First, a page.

Sun Observation Programme @ Govt. Girls Higher Secondary School, Palacodu, Dharmapuri

Democrazily Science Jun 3, 2023

The boundless expanse above beckons as the sky is for all! Under the canopy of the stars, young women who wanted to study the realm of the cosmos are about to initiate an evolutionary era in astronomy.

We met a group of girls aspiring to explore the sky at Government girls higher secondary school, Palacode, Dharmapuri. It was a great pleasure for us to hook these girls into the journey of innovative learning for the first time. We engaged the students in an active interaction about the fundamentals of stars, planets, and sun. The students were encouraged to look out for the planets at night sky and differentiate them from the stars. The basic optics behind the working of telescopes, its construction, types of telescopes and their corresponding uses were discussed. The interaction paved us a way to observe the curiosity and scientific thinking of the students.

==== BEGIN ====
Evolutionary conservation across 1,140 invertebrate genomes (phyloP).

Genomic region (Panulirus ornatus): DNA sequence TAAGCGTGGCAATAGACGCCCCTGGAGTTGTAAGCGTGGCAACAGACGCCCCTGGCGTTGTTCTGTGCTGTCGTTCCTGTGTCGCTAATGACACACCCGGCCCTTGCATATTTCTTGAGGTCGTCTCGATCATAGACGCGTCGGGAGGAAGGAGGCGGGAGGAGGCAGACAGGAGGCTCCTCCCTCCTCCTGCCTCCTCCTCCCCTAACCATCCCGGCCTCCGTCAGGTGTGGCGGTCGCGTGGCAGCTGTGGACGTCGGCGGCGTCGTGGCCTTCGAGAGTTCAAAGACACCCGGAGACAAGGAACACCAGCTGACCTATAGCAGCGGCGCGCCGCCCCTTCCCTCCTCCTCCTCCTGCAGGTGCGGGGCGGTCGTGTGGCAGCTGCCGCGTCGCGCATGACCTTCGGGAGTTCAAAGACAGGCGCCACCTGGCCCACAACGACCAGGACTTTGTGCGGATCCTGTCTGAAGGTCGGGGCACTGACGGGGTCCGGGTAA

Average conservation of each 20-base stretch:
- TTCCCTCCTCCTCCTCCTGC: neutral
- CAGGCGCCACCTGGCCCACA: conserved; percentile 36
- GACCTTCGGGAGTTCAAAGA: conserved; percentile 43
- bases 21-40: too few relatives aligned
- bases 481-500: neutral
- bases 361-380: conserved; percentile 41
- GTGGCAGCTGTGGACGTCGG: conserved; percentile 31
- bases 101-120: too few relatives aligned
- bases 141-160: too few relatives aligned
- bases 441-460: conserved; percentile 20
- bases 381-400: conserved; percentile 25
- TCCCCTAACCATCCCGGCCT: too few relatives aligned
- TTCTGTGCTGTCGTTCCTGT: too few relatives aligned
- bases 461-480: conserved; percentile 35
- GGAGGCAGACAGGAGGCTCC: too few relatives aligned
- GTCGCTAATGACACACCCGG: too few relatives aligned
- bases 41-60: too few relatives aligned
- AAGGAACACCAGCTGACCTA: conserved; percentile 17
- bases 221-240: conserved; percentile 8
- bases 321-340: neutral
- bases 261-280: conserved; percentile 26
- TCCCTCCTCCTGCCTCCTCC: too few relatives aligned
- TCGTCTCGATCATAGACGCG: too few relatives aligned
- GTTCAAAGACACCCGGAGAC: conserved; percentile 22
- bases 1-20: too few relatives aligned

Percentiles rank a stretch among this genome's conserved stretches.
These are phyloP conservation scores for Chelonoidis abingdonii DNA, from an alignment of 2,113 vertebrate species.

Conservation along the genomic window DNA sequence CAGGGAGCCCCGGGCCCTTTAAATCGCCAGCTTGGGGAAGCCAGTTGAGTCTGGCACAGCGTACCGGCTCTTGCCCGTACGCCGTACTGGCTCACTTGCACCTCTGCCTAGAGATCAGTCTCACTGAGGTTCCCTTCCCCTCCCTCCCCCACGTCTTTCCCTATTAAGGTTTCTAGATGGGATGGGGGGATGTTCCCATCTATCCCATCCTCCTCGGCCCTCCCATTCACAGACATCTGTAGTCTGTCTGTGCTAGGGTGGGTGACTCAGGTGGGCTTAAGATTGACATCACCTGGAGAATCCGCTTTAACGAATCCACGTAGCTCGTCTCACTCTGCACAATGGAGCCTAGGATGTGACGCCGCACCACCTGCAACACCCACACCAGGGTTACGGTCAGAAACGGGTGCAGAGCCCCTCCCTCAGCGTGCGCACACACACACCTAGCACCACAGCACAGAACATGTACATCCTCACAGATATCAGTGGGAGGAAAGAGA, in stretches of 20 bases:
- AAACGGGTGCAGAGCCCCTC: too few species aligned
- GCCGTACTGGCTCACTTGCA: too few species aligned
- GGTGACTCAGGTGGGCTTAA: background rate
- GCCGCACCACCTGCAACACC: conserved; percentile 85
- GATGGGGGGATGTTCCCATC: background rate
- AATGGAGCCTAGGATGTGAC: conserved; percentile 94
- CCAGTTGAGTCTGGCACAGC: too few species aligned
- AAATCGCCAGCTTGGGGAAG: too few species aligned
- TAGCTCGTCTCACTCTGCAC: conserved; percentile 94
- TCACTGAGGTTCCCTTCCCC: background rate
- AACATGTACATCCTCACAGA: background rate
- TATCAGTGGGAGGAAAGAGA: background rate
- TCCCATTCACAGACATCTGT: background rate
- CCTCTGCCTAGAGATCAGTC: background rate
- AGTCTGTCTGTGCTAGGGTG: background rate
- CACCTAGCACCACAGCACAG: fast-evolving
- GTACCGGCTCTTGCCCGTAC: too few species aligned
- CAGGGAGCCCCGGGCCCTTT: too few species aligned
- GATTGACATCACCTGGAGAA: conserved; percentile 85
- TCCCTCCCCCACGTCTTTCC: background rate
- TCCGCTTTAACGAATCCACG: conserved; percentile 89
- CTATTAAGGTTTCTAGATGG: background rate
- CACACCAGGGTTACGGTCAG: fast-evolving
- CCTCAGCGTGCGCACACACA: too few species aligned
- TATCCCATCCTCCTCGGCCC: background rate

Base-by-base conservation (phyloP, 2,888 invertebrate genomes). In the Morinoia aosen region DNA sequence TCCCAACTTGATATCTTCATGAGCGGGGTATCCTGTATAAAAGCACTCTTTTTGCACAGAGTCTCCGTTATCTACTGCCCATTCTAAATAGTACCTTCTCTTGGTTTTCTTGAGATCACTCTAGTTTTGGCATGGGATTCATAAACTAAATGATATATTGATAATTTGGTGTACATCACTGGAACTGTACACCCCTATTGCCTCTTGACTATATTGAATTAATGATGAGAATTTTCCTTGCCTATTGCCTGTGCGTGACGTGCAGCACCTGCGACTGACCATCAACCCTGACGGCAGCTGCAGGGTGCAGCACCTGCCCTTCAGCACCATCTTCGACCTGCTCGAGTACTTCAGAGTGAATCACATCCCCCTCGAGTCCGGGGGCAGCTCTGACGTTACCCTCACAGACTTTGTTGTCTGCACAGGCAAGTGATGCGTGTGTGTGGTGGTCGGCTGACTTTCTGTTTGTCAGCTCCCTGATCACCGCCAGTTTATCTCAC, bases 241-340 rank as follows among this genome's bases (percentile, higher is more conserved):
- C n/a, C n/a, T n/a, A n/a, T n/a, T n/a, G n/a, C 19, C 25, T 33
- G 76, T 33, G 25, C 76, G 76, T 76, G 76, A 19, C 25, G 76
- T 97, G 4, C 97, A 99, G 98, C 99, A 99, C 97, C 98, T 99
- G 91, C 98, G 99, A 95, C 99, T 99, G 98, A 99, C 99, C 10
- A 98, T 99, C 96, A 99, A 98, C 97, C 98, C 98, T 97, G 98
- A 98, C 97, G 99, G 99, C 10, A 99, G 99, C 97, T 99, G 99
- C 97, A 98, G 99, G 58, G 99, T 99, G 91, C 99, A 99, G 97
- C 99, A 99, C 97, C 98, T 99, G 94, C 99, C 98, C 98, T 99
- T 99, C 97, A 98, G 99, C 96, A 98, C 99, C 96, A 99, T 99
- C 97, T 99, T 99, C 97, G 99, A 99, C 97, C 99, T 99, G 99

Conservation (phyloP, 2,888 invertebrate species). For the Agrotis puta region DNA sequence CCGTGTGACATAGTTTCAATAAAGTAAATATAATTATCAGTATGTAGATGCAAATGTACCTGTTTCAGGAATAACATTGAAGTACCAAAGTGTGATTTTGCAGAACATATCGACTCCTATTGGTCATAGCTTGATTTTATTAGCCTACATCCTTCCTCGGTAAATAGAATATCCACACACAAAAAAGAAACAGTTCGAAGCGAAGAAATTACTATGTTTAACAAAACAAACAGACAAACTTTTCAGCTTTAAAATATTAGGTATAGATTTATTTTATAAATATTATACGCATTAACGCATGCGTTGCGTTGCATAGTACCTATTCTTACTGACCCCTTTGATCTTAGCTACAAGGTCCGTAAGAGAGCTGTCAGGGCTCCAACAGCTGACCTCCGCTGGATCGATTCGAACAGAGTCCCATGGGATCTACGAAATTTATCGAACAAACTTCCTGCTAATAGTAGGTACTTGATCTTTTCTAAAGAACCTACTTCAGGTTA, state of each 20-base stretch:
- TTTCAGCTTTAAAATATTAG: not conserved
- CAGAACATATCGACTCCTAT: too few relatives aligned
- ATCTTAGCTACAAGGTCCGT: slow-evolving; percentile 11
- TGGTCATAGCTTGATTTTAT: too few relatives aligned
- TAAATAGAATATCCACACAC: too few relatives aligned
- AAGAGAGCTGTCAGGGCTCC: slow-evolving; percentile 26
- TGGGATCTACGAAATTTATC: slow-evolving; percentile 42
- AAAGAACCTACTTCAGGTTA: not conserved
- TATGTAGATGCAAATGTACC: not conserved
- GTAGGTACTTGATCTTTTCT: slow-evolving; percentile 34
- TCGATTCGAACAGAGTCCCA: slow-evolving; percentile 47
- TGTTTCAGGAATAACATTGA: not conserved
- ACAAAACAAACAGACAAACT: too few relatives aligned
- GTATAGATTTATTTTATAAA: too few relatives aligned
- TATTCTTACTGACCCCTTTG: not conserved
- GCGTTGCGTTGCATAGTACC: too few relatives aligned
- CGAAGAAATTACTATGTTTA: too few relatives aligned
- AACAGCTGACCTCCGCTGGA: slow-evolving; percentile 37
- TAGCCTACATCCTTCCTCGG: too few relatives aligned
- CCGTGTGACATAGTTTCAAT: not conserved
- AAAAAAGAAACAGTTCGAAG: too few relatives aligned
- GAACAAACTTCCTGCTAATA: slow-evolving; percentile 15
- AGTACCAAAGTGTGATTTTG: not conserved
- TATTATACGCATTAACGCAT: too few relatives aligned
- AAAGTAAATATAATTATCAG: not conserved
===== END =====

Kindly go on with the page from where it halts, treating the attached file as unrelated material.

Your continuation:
The students were then made to observe the hot yellow noon sun through a solar filter glass that helped them understand the importance of using solar filters to protect their eyes. They rejoiced, admitting that they had seen an orange-coloured ball of fire.

Later, the students were made to observe the noon sun through a reflective telescope, which gave them an overwhelming experience of witnessing the magnified ball of fire. They were also made to observe the sun spots for the first time.  The students were indeed excited and shared their experience of telescope observation for the very first time. We had a great time observing the sun and speaking of its incredibility with these enthusiastic students, and are excited to impart more innovations and scientific thinking among these students.

We intend to specially thank Mrs. Selvi, Social science teacher for taking the entire initiative of conducting the sun observation program in an enthusiastic manner, and we thank the Headmistress of the school for supporting us throughout the program.


Report by

Krithika Krishnan, scientific Assistant, OSF